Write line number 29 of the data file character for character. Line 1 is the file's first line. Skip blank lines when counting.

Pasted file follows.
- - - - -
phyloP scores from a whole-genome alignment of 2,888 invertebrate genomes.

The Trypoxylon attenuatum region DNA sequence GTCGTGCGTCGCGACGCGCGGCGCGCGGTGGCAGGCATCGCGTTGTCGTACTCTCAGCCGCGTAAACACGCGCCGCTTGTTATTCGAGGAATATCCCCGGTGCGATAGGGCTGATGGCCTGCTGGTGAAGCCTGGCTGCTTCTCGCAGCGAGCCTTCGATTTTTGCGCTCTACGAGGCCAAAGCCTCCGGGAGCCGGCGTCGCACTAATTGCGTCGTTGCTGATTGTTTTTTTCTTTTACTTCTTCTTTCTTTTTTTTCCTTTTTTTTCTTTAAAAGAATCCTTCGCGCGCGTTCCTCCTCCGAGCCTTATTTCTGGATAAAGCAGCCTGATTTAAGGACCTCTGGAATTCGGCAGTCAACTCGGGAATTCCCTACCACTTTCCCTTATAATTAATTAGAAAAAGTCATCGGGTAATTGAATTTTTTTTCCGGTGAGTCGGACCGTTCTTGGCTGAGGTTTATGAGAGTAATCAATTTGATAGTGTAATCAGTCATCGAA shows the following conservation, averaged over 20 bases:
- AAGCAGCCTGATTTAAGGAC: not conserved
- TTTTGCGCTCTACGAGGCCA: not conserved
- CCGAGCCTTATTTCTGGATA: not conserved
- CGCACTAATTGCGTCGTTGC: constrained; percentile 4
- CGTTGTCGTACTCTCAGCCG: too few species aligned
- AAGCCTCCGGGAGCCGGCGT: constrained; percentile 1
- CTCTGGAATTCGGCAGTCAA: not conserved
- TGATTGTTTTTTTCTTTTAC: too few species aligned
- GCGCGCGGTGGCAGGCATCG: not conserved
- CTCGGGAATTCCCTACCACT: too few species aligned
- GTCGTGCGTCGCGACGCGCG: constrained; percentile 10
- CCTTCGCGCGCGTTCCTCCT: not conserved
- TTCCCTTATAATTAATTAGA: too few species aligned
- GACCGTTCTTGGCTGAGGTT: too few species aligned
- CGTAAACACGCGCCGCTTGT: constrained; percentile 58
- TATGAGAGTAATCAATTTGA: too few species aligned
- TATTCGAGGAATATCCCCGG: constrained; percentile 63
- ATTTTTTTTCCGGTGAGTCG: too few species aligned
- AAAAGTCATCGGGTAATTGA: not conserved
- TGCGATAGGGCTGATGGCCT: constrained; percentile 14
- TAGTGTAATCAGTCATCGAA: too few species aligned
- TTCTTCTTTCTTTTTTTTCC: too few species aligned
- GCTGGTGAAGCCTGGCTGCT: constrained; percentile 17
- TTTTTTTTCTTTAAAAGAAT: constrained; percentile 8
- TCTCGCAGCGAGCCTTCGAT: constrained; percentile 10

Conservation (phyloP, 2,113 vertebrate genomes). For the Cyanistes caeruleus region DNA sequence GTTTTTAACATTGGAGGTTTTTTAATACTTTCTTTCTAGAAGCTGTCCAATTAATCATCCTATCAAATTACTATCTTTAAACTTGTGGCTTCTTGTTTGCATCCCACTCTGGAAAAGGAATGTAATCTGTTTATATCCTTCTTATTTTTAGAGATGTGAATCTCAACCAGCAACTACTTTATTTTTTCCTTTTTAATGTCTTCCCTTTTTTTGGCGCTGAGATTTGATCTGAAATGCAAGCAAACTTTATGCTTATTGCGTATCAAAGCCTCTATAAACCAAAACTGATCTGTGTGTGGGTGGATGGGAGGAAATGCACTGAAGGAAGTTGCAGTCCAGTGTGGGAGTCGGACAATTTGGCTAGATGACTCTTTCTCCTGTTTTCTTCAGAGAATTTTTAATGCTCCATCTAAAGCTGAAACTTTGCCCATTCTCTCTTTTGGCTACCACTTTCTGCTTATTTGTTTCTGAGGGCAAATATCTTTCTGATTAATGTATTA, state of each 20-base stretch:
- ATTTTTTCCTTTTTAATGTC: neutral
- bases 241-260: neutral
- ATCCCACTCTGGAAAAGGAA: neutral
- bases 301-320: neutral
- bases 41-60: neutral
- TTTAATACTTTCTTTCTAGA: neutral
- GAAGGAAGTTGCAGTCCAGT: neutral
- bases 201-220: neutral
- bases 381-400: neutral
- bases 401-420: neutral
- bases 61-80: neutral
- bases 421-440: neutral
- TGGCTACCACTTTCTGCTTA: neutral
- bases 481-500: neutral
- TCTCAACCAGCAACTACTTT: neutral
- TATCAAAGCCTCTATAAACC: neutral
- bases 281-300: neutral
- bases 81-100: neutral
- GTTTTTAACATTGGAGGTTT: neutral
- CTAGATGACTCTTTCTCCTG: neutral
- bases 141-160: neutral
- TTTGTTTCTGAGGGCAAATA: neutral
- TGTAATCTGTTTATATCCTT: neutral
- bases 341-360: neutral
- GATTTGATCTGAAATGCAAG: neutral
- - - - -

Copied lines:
- ATTTTTTCCTTTTTAATGTC: neutral